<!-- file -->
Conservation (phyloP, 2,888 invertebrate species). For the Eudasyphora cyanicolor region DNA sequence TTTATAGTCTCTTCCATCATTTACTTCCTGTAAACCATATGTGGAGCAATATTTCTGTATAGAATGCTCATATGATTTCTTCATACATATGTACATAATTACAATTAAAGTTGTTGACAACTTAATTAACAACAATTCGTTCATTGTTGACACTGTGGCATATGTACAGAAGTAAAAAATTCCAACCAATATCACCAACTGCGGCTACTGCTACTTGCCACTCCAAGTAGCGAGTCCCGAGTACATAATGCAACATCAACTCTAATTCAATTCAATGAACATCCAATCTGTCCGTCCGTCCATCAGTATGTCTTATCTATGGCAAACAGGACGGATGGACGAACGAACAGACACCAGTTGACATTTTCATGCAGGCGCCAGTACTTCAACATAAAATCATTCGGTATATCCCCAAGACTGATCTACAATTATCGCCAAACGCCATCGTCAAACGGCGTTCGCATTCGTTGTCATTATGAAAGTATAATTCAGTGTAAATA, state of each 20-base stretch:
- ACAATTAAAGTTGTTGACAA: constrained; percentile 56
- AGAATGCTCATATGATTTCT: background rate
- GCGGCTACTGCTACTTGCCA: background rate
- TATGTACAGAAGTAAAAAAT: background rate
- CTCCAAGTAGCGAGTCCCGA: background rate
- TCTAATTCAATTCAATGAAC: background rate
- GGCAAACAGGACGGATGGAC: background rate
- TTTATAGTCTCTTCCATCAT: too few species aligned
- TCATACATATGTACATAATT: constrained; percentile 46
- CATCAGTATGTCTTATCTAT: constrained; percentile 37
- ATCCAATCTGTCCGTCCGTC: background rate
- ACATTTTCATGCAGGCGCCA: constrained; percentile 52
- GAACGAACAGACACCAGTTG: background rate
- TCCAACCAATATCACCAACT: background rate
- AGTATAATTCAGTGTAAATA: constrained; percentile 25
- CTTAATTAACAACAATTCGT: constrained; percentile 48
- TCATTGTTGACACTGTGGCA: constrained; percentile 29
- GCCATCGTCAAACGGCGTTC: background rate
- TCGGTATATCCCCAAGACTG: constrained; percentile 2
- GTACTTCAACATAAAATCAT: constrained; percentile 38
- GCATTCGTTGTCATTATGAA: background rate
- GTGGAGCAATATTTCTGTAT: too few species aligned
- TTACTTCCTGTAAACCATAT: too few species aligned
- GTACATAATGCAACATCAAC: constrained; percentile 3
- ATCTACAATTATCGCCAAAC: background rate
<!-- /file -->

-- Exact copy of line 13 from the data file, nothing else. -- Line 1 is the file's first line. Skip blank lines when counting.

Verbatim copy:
- ACATTTTCATGCAGGCGCCA: constrained; percentile 52